I made a python program that simulates fluid particles flowing through a vector field. Here I’ll put some things I discovered, some example gifs, and the complete code file.

### Some patterns

A vector field is created by inputting points into a vector valued function and placing the tail of each output vector at its corresponding input. As I explored the particle flow of vector fields of different functions with my program, a few patterns started to emerge. The main ones are:

- Attraction points – points on the vector field where particles tend to converge (I say “tend to” because the particles don’t always flow directly towards the attraction points, but as time goes on, they get closer).
- Attraction lines – entire curves made up of attraction points
- Repelling points – points where particles tend to diverge
- Repelling lines – entire curves made up of repelling points
- Swirly points – regions where the fluid particles swirl around but do not get pulled in.
- I bet there’s such a thing as swirly lines also. But I haven’t been able to think of a function where this occurs.

(Note that I made these names up – I haven’t ever studied vector fields formally)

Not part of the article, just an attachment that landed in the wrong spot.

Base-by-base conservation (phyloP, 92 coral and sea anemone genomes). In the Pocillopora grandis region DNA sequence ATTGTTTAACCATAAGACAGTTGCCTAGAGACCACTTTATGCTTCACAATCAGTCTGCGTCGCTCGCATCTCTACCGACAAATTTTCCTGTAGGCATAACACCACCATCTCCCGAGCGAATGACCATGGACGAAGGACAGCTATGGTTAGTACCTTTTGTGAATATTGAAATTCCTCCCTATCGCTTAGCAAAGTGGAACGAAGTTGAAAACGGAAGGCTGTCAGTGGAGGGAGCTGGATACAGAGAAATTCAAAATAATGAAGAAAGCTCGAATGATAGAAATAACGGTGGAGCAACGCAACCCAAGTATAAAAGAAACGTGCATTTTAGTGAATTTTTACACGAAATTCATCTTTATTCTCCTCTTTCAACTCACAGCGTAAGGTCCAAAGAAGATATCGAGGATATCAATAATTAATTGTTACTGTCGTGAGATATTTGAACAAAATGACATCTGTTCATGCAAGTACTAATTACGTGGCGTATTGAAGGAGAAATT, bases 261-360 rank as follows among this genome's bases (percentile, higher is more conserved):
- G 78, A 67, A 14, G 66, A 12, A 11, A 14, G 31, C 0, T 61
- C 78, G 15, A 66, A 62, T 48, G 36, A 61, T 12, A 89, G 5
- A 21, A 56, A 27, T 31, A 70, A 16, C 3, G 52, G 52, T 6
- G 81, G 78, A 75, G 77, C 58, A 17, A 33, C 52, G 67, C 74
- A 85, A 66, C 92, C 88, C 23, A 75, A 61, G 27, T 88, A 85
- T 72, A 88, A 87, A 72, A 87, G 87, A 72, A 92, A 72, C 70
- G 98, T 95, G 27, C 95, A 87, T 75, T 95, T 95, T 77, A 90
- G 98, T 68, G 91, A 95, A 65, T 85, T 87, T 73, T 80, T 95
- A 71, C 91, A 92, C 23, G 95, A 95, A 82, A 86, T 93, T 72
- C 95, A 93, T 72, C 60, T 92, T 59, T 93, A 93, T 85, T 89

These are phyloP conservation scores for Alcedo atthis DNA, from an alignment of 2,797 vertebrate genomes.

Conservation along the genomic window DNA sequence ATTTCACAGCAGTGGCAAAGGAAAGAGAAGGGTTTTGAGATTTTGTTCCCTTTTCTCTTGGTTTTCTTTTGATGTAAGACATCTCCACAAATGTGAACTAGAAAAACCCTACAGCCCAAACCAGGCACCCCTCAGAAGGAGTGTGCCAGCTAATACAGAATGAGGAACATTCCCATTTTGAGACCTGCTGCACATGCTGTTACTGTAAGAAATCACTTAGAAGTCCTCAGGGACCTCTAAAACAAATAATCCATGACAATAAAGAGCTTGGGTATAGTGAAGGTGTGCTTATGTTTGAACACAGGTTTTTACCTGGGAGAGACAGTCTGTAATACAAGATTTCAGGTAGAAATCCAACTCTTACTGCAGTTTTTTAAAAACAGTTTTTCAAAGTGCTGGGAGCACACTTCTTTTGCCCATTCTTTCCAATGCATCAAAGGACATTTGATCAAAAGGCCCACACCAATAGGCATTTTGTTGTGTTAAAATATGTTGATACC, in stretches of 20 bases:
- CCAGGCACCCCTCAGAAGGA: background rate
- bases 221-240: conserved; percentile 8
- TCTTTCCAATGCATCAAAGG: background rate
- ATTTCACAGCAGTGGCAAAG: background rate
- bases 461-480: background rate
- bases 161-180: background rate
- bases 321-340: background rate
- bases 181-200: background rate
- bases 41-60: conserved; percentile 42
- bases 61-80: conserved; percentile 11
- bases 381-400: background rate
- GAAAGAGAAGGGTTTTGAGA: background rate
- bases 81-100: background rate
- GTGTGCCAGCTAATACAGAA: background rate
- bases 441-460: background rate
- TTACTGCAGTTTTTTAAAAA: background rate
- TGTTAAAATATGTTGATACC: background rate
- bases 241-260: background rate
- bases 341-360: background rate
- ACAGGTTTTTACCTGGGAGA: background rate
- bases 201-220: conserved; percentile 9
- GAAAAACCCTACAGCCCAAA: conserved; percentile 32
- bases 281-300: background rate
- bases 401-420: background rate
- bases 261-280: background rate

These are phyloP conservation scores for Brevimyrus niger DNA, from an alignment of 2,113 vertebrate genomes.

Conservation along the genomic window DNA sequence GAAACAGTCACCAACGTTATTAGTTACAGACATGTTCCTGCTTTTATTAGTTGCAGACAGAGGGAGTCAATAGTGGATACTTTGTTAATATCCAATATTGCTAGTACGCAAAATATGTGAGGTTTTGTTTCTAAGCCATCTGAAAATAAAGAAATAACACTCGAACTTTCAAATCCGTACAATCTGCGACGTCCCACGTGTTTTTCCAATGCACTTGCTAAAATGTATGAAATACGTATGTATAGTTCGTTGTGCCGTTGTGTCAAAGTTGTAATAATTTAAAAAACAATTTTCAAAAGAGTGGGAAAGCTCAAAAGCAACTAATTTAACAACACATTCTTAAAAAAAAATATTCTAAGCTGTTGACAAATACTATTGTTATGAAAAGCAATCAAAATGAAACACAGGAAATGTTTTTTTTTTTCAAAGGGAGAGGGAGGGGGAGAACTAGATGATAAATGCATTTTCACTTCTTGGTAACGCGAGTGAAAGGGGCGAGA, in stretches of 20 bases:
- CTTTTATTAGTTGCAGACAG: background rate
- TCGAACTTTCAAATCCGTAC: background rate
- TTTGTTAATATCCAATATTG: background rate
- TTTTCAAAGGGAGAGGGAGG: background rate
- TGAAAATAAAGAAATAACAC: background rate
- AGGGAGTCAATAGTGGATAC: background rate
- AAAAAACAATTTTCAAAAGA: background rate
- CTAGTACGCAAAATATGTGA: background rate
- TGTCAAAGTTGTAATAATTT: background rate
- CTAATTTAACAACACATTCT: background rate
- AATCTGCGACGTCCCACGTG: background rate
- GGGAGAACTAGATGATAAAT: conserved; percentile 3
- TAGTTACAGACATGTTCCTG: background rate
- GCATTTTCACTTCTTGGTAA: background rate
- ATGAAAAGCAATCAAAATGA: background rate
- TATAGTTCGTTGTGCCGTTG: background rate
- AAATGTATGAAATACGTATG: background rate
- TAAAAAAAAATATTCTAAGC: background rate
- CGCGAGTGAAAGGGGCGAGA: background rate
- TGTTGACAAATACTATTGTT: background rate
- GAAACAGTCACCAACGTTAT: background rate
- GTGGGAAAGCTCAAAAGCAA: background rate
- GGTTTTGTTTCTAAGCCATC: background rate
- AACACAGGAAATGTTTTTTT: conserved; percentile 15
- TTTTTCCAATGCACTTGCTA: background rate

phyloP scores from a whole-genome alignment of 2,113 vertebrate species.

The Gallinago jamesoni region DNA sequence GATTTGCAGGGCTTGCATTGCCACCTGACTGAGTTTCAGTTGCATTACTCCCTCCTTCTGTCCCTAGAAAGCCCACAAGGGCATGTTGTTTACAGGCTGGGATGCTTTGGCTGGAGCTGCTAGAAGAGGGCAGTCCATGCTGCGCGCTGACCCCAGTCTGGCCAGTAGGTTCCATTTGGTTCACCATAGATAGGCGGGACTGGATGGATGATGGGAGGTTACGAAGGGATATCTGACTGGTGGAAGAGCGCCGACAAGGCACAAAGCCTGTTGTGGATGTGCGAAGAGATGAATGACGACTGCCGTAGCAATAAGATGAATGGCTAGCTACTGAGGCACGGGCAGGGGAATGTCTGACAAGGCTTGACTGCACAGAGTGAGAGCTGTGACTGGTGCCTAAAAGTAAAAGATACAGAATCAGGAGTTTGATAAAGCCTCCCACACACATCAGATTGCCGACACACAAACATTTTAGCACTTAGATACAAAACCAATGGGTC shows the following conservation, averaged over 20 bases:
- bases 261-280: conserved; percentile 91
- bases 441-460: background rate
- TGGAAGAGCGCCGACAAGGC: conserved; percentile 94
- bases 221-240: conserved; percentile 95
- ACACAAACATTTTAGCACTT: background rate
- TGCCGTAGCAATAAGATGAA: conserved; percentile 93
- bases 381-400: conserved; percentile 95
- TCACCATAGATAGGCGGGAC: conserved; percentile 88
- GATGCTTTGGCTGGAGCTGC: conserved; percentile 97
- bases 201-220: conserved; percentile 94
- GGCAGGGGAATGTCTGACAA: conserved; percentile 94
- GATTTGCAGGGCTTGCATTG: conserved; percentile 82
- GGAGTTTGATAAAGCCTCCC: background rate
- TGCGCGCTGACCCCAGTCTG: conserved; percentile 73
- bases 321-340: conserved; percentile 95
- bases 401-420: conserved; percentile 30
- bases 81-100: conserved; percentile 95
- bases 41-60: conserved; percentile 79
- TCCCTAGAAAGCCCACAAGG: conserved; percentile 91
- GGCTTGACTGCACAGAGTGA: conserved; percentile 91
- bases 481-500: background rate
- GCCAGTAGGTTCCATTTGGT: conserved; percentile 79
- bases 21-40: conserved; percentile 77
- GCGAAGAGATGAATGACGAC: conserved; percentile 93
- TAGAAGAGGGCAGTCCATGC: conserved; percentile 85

Here’s an example of each of these patterns.

Attraction points – $\vec{f}(x, y)=\left \langle \arctan(y-x), x\cos(x) \right \rangle$

Attraction curve – $\vec{f}(x, y)=\left \langle \cos(x^2+y^2),\sin(x^2+y^2) \right \rangle$

`Fluid flow 2`

Repelling point – $\vec{f}(x, y)=\left \langle x-y, x+y \right \rangle$

`Fluid flow 3`

Repelling Curve – $\vec{f}(x, y)=\left \langle 0, y+\sin(x) \right \rangle$

`Fluid flow 4`

Both repelling points and attraction points – $\vec{f}(x, y)=\left \langle \sin(x-y), \sin(x+y) \right \rangle$

`Fluid flow 5`

Swirly point – $\vec{f}(x, y)=\left \langle \sin(2y), -\frac{x}{2} \right \rangle$

`Fluid flow 6`

### The code

Here’s the complete code: